As school term ends for the Christmas holidays it’s not just teachers and pupils who will be looking forward to a fortnight off – parents will be mightily relieved too. Especially the parents of primary school children. Because on top of the challenges facing every busy household in the run up to Christmas, primary school parents will also have had to deal with seemingly endless requests via the schoolbag mail.
During December the requests come in rapid succession. There are order forms to return to buy the Christmas cards your child designed. But please keep doing this – I love receiving these cards drawn by my friends’ kids and the cards raise decent amounts for school funds.
Then come requests to bake cakes and donate tombola bottles for the school Christmas Fair. Of course, you then must attend said fair to buy someone else’s home-baking and to pay to win hand-soap you don’t like, while the Rioja Reserva you donated is seemingly ‘lost’ in the staffroom.
You’ll also come home laden with the glitter-drenched decorations your child has spent all December making. Our Christmas tree is still topped by a 17-year-old paper plate masquerading as an angel. There’s a green polystyrene bell somewhere of similar vintage, which used to be part of an egg tray… Treasure these.
There might be a Christmas Jumper Day with a suggested donation to charity, plus a gift to find or make for the teacher, and Christmas cards to be written… make sure no-one has been missed out!
Then follows the note with costume requirements for the nativity/Christmas play/carol concert. Will your child be a shepherd again this year? Or is the school going all ‘Love Actually’ and you’ll have to design an octopus or lobster? Hopefully it’s as simple as a Santa hat with school uniform. Whatever they wear, you’re going to want to attend. But the struggle to get time off work is real, and many parents are not able to make it at all.
There is nothing more guaranteed to bring Christmas alive than the sound of tiny children singing carols and I was lucky to make it to almost every concert ours were involved in. My most cherished memory is the time our tiny one (now 20 and taller than me) burst into loud, inconsolable sobs during ‘Away in a Manger’ because she had only just realised baby Jesus didn’t have a proper cot.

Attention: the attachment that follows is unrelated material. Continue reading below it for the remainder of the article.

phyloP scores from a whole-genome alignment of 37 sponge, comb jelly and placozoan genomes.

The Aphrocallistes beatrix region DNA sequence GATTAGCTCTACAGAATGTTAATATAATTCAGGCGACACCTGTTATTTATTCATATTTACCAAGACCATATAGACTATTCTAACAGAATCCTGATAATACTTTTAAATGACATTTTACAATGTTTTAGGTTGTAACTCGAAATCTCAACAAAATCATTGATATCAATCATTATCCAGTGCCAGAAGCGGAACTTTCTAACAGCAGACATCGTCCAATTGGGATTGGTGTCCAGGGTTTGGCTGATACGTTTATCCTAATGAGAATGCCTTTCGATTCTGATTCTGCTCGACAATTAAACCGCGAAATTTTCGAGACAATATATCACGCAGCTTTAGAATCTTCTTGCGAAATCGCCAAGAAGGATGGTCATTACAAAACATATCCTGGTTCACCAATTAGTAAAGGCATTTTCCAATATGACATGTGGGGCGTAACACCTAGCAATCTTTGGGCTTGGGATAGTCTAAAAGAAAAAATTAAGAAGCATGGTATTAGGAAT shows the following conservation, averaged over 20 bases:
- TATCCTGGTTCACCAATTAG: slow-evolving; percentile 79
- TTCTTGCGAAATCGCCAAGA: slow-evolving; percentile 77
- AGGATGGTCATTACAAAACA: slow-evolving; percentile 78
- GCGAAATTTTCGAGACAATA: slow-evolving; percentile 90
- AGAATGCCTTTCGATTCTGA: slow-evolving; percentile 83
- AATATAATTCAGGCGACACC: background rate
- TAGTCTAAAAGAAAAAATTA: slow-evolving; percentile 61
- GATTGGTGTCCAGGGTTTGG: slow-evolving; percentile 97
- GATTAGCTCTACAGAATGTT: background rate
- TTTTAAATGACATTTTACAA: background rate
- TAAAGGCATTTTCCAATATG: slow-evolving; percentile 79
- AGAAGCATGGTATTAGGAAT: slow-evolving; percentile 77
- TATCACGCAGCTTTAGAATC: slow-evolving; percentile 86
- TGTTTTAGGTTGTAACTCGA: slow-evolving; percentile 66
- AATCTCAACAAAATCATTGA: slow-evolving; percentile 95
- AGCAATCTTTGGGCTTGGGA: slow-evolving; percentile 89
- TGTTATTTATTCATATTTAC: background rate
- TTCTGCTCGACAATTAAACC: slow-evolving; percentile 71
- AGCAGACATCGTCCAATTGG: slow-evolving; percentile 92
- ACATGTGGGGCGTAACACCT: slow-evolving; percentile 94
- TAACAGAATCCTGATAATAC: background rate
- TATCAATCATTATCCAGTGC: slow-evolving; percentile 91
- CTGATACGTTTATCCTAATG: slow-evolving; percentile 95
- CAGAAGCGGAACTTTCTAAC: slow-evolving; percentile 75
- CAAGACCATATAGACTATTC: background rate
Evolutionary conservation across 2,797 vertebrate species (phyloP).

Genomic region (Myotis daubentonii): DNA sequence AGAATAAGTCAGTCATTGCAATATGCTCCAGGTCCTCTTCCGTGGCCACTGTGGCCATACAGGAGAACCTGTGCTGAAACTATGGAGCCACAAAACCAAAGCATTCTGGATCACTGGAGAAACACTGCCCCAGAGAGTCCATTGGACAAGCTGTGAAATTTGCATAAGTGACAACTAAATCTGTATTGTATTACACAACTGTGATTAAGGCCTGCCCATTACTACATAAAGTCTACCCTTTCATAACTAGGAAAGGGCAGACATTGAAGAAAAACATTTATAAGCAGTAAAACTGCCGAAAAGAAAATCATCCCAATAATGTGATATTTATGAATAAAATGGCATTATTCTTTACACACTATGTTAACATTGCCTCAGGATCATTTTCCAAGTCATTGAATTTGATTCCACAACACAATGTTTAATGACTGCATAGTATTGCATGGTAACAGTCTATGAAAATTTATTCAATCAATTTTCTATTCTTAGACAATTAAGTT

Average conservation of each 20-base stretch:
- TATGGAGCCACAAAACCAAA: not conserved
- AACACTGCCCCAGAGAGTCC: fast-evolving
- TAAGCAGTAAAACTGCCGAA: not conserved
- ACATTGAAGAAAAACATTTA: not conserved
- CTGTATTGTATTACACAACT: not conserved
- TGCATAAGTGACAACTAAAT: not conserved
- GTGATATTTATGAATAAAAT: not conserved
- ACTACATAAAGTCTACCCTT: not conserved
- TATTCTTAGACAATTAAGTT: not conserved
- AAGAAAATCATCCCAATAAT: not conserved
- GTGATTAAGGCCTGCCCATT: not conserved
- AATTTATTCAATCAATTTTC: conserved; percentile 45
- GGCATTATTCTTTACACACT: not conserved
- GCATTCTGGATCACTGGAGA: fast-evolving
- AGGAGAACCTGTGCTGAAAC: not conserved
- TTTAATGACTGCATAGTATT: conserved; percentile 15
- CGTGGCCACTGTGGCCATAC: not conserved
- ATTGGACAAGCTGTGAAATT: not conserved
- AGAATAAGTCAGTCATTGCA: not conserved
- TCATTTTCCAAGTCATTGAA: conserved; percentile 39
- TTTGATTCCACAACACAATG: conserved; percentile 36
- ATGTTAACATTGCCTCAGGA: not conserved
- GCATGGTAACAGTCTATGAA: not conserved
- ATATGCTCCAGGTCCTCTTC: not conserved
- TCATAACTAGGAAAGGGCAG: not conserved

Do I have that moment on video? I don’t. The school at that time had a policy of no cameras during performances, so I saw it with my own (tear-filling) eyes. But for a lot of working parents that policy was unacceptable. Why couldn’t the show be filmed so working mums and dads could catch up later? No photos either? Shame! A good explanation was never given, and I always felt the school were being miserly. Others had a more relaxed policy. Why the discrepancy?
A friend is a social worker, and this week she explained it to me perfectly. The reason behind a filming ban is often that there is a cared-for child on stage; one who has been removed from an abusive, dangerous life and is looked after in a children’s home or with a foster family. Your proud post on Facebook might inadvertently show them in the background.
If shared by a well-meaning friend, neighbour or grandparent, the abusers might see it and they’ll then know the child’s school. This could mean the child being uprooted again, to be moved to another foster family, or a new children’s home. For the school the option is either to exclude the child from the show, exclude cameras to protect them, or hope parents can be trusted not to post images online. This was never properly explained to us as parents but thanks to my friend, it now all makes sense. Of course, it’s exactly right that schools do all they can to protect their most vulnerable pupils. How lovely it would be if that didn’t have to happen.
If you were lucky enough to have seen your child perform, cherish that memory; you don’t need it on film.